84. It is relevant to refer the relevant clause of Agreement to Sell Ex.PW1/1 in this regard. Clause 8 of the Agreement to Sell Ex. PW1/1 provides as under: ­ That if the First party/ies fails to execute the Sale Papers in favour of Second party then she/he/they shall pay DOUBLE AMOUNT of the Earnest Money/Biana amount & including Part­Payment. Likewise, if the Second party fails to pay the Balance amount to the First party within the above mentioned stipulated period then his/her/their CS No. 15658/16 Vikas vs. Ishwar Singh & Anr. Page 71 of 85 Earnest money/biana shall be forfeited as default. 85. The effect of breach of contract is provided under Section 73 of the Indian Contract Act. If there is a breach of contract then an aggrieved party is entitled to monetary damages as per Section 73 of the Indian Contract Act and which monetary damages is the amount of loss which is caused to the aggrieved party under the contract. Section 74 of the said Act deals with the measure of damages in two classes of cases (I) where the contract names a sum to be paid in case of breach and (ii) where the contract contains any other stipulation by way of penalty. 86. The aforesaid stipulation made in Agreement to Sell Ex.PW1/1 under Clause 8 shows that forfeiture of earnest money is prescribed in the nature of penalty to compensate the loss/damages, if any on account of the default on the part of the plaintiff. 87. In Dilip Kumar Bhargava vs. Urmila Devi Sharma & Ors (supra), the Hon’ble High Court of Delhi after relying upon catena of judgments of the Hon’ble Supreme Court and taking note of section 74 of the Indian Contract Act, observed that, “A contract pertaining to CS No. 15658/16 Vikas vs. Ishwar Singh & Anr. Page 72 of 85 breach of an Agreement to Sell is a contract where loss can be calculated, the loss ordinarily being the lesser value of the immovable property on the date of the contract. Such contracts of Agreements to Sell, being contracts where damages can be calculated, even if, there is a provision of forfeiture of a huge amount of Rs. 5 lacs, the same would be a Clause in terrorem. The clause being in the nature of a penalty or in terrorem such forfeiture of a huge amount cannot be allowed unless damages are actually proved, the law being that Section 74 only provides the outer limit of damages which can be awarded. The Court always awards reasonable compensation depending upon the outer limit of compensation/damages which are prescribed under the contract, and which are in the nature of liquidated damages under Section 74 of the Contract Act.” With these observations, it has been held that, there cannot be forfeiture of an amount which is paid by a buyer under an Agreement to Sell to the Respondent, even if, the buyer is guilty of breach of contract because the seller who has received monies, cannot forfeit the monies unless he has suffered loss in the bargain. 88. In Manoj Tomar vs. Neena Khattar & Anr., (supra), the CS No. 15658/16 Vikas vs. Ishwar Singh & Anr. Page 73 of 85 issue whether the defendants are entitled to forfeit the advance money received by them under the Agreement to Sell even if the plaintiff is guilty of breach of contract was dealt with. The Hon’ble Delhi High Court observed that. “Para 14 of the written statement shows that the defendants have made an averment that the defendants have forfeited the amount because the plaintiff did not call upon them to complete the sale transaction, however there is no averment in the written statement that defendants have forfeited the amount on account of loss being caused to them by the plaintiff on account of the breach of the contract.” It was further observed that, “Section 74 occurs in Chapter 6 of the Indian Contract Act, 1872 which reads “of the consequences of beach of contract”. It is in fact sandwiched between Sections 73 and 75 which deal with compensation for loss or damages caused by breach of contract and compensation for damages which a party may sustain through non­fulfillment of a contact after such party rightfully rescinds such contract. It is important to note that like Sections 73 and 75, compensation is payable for breach of contract Under Section 74 only where damage or loss is caused by such breach.” The Hon’ble High CS No. 15658/16 Vikas vs. Ishwar Singh & Anr. Page 74 of 85 Court referring the judgment of Hon’ble Apex Court in Kailash Nath Associates vs. Delhi Development Authority & Ors. (2015) 4 SCC 136 further observed that. “A reading of the ratio of the Kailash Nath Associates case (supra) makes it more than clear that the law with respect to entitlement of a defendant/proposed seller to forfeit an amount received under the Agreement to Sell is subject to loss being caused and appropriation is actually pursuant to section 74 of the Indian Contract Act by taking the advance payment received as liquidated damages, but once there is no plea of loss being caused alongwith necessary details, there does not arise issue of appropriation by the defendants, of the advance price received under the contract as liquidated damages.”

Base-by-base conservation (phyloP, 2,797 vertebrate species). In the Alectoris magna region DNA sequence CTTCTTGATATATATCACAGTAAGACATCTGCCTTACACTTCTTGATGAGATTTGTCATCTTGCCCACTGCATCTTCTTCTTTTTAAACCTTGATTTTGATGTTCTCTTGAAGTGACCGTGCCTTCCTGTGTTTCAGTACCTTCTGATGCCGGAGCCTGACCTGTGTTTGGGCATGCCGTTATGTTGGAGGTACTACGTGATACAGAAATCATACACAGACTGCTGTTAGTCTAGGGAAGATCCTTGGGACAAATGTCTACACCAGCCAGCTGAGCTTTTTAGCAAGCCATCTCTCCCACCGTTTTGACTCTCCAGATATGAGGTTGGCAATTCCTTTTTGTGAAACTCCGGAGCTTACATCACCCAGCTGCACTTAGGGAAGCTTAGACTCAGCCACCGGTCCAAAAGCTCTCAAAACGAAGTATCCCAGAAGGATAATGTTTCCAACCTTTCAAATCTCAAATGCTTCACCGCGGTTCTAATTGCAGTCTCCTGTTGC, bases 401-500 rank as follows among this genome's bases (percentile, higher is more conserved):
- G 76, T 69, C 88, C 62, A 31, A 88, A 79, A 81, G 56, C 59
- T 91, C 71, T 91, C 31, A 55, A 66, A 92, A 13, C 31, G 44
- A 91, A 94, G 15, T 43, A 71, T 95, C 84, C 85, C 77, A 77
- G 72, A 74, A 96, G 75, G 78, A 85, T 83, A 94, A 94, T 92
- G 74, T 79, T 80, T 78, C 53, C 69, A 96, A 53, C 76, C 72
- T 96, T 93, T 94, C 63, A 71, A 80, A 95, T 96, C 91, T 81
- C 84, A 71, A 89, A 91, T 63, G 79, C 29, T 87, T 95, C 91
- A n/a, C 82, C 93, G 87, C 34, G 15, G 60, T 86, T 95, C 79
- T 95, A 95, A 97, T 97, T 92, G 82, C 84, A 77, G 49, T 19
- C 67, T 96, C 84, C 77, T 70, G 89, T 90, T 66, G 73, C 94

89. In view of aforesaid proposition of law, the defendants on account of breach of contract on the part of the plaintiff cannot forfeit the earnest money paid by the plaintiff and at the most he can claim damages for the same but to claim the damages, they are required to plead and prove that they have suffered actual loss/damages on account of default on the part of the plaintiff and unless they prove the loss, they CS No. 15658/16 Vikas vs. Ishwar Singh & Anr. Page 75 of 85 are not entitled to forfeit the earnest money paid by the plaintiff. 90. The defendants in the written statement have pleaded that for a very specific purpose to purchase the land of one Sh. Haripal, they agreed to sell their land to the plaintiff. They immediately paid the entire earnest money of Rs.22 lacs to aforesaid Hari Pal and balance payment was to be paid on 10.08.2012, but only due to the non payment of balance amount by the plaintiff on 19.07.2012, the defendants could not pay the balance amount to said Hari Pal on 10.08.2012 due to which they suffered great loss and injury as bayana/earnest money paid by them has been forfeited by the vendor Sh. Hari Pal.